Five Insights About Death and Dying from Pope St. John XXIII

Pope St. John XXIII, often called “the good pope,” reigned from 1958 to 1963. He called and opened the Second Vatican Council, having found he had cancer just three weeks before it began. He died about eight months later, after the first session ended. Ordained in 1904, he first served as his bishop’s secretary, a writer, and seminary teacher. When Italy entered World War I, he became a military chaplain. After the war, he started his long service to the Holy See, which included representing the papacy in Bulgaria, Turkey and Greece, and then France. In 1953, he became cardinal and patriarch of Venice.

Seventy-seven when he was elected, he was expected to be merely a transitional pope. He wasn’t. Besides calling the Council, he issued two major encyclicals on Catholic social teaching, Mater et magistra and Pacem in terris. He worked for reconciliation with the Orthodox and with the Jews, and tried to reduce tensions with the Soviet Union. He was canonized with Pope St. John Paul II on 27 April 2014.

For the story of John’s death, go here.


I find myself on the threshold of eternity. My Jesus, chief Shepherd and Bishop of our souls, the mystery of my life and death is in your hands, close to your heart. On the one hand I tremble at the approach of my last hour; on the other hand I trust in you and only look forward day by day. . . . Sometimes the thought of the short time that remains to me would stem my zeal. But with the Lord’s help I will not give in. I neither fear to die nor refuse to live.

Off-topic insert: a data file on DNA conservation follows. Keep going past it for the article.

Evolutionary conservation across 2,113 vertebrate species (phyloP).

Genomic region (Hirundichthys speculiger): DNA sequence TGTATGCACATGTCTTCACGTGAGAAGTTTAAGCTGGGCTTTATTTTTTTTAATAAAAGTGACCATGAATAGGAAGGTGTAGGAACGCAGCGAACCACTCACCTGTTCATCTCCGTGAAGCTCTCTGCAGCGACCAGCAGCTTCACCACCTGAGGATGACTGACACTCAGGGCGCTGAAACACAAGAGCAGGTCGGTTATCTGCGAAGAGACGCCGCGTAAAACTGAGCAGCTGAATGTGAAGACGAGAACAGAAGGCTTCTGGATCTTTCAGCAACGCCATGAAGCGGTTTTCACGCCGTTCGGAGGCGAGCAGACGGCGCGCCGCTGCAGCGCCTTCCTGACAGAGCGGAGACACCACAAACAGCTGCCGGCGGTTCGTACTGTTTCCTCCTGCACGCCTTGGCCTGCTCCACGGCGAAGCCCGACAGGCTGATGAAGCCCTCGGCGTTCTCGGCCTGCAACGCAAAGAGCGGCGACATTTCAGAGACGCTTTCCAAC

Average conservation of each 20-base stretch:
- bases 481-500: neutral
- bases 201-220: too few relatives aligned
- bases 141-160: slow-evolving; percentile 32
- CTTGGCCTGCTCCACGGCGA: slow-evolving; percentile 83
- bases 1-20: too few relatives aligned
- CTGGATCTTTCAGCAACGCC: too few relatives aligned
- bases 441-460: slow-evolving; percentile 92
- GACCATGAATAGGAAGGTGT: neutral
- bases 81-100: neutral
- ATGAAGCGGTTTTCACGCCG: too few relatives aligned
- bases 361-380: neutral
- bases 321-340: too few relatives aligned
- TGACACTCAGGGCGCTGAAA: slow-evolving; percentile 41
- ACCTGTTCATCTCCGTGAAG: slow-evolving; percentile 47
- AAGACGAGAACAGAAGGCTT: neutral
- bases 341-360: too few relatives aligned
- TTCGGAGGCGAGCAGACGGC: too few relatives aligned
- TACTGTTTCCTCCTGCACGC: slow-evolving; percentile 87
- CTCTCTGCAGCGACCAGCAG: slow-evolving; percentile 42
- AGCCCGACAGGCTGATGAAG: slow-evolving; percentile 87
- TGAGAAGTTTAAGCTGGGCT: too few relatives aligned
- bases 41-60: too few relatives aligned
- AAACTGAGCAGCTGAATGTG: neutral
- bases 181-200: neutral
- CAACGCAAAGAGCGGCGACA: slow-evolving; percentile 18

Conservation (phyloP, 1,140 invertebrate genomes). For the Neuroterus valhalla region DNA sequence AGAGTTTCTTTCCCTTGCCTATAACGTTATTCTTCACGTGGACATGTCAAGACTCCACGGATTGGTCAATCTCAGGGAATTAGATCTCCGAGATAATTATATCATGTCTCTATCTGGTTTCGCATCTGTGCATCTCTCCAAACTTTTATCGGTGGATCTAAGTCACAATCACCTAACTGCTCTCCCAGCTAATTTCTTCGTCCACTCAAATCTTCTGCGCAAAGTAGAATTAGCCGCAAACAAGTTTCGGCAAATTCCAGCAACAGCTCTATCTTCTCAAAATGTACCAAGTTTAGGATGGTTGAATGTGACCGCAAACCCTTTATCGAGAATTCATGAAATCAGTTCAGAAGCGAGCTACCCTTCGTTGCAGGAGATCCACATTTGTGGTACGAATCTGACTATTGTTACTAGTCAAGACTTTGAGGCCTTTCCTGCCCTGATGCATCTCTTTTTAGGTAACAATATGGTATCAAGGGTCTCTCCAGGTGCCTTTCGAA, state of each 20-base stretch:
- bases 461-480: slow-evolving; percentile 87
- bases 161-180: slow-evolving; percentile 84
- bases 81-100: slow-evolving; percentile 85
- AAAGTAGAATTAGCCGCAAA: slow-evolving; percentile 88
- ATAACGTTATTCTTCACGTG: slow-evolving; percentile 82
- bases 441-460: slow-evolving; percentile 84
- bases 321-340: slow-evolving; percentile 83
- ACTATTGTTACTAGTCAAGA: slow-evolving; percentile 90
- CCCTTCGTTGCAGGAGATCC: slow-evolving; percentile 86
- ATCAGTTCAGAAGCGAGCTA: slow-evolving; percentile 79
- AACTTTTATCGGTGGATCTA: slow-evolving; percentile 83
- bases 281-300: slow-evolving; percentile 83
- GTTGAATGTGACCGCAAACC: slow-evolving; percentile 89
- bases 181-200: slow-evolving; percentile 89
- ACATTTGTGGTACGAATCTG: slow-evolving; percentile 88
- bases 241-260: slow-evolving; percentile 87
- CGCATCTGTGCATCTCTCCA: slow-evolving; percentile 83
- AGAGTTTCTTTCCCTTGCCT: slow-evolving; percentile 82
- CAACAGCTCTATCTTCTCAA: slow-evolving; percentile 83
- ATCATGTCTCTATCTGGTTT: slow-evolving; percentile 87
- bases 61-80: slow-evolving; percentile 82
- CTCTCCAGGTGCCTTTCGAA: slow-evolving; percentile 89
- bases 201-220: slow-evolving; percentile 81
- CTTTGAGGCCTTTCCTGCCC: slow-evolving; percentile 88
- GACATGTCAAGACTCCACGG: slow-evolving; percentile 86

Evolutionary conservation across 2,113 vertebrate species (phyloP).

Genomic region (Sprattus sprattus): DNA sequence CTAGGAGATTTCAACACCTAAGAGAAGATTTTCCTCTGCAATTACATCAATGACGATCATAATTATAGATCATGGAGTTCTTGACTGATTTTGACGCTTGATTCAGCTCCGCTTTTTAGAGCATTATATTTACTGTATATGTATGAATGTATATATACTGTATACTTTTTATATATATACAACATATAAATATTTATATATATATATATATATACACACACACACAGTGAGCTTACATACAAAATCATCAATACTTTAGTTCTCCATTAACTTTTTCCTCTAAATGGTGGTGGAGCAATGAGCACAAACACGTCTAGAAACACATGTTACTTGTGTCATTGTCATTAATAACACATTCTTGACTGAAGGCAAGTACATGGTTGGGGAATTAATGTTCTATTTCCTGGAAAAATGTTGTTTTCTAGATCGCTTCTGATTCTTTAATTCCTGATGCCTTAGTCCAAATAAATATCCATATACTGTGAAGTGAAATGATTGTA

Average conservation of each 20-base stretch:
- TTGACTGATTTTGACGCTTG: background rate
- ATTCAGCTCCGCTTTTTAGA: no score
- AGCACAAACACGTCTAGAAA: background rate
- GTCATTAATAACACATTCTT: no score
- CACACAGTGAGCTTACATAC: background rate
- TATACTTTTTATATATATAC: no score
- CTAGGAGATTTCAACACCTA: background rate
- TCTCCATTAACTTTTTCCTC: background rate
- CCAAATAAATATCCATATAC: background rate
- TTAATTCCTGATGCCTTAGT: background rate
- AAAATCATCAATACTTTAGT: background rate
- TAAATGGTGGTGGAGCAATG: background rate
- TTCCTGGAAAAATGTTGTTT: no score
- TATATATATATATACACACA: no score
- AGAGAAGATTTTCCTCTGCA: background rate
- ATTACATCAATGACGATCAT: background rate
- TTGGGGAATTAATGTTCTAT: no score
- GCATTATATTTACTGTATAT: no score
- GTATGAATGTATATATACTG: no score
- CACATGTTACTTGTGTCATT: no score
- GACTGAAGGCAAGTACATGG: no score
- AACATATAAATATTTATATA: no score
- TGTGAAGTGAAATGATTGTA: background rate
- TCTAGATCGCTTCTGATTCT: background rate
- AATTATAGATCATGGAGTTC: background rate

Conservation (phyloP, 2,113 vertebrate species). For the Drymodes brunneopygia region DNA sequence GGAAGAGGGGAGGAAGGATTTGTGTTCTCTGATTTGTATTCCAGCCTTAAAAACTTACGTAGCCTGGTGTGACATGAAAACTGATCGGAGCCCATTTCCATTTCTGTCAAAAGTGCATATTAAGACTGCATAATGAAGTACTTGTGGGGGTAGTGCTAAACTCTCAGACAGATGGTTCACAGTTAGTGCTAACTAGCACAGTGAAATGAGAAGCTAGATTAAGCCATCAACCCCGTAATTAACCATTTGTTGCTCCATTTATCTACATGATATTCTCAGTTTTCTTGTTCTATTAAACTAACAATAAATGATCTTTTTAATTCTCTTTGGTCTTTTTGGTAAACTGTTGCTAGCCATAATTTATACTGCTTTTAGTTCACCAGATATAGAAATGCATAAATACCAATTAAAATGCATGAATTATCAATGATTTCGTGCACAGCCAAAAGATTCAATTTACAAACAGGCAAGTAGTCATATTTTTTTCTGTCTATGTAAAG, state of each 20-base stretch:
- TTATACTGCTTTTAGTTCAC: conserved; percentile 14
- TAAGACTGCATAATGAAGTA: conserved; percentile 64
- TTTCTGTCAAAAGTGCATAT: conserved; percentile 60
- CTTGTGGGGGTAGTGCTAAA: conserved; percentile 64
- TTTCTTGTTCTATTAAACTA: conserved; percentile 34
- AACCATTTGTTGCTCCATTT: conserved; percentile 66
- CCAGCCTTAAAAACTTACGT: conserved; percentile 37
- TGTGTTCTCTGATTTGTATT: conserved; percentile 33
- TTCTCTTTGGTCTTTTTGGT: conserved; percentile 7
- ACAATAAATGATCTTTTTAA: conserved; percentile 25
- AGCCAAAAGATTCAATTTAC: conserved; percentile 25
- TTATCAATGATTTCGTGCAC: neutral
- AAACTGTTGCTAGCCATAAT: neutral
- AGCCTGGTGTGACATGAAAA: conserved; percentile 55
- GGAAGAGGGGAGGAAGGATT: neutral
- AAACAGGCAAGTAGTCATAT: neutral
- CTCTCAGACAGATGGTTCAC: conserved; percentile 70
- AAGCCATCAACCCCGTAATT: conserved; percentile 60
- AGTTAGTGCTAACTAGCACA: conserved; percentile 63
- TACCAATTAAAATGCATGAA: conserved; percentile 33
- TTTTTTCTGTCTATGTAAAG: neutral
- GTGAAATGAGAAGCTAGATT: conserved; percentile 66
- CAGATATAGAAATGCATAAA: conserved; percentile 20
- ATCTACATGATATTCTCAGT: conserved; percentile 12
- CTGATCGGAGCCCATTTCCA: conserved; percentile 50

— Il Giornale dell’Anima, 1953

At the point of presenting myself before the Lord, One and Three, who created me, redeemed me, chose me to be his priest and bishop, and filled me with endless grace, I entrust my poor soul to his mercy. I humbly ask his pardon of my sins and deficiencies. I offer him what little good, even if paltry and imperfect, I was able to do with his help, for his glory, in the service of holy Church, and for the edification of my brothers and sisters. And finally I implore him to welcome me, like a good and generous father, among his saints in eternal bliss.

— Part of his spiritual testament when he was patriarch of Venice, dated 29 June 1954

“Give me more light as evening falls.” O Lord, we are now in the evening of our life. I am in my seventy-sixth year. Life is a great gift from our heavenly Father. Three-quarters of my contemporaries have passed over to the far shore. So I too must always be ready for the great moment. The thought of death does not alarm me. Old age, likewise a great gift of the Lord’s, must be for me a source of tranquil inner joy, and a reason for trusting day by day in the Lord himself, to whom I am now turned as a child turns to his father’s open arms.

— A prayer he wrote as Patriarch of Venice, June 1957, from Journal of a Soul

I must always be familiar with the thought of death, which serves both to give eloquence and joy to life.

Il Giornale dell’Anima, 1942

Death is the future for everyone.  It is the Last Post of this life and the Reveille of the next.  Death is the end of our present life, it is the parting from loved ones; it is the setting out into the unknown.  We overcome death by accepting it as the will of a loving God, by finding Him in it.  Death, like birth, is only a transformation, another birth. When we die we shall change our state, that is all. And with faith in God, it is as easy and natural as going to sleep here and waking up there.

Journal of a Soul


Some of the quotes are taken from The Secret to Happiness: Wisdom From John XXIII. You can read the story of John’s death here. For more insights from wise Catholics and other Christians, see here.

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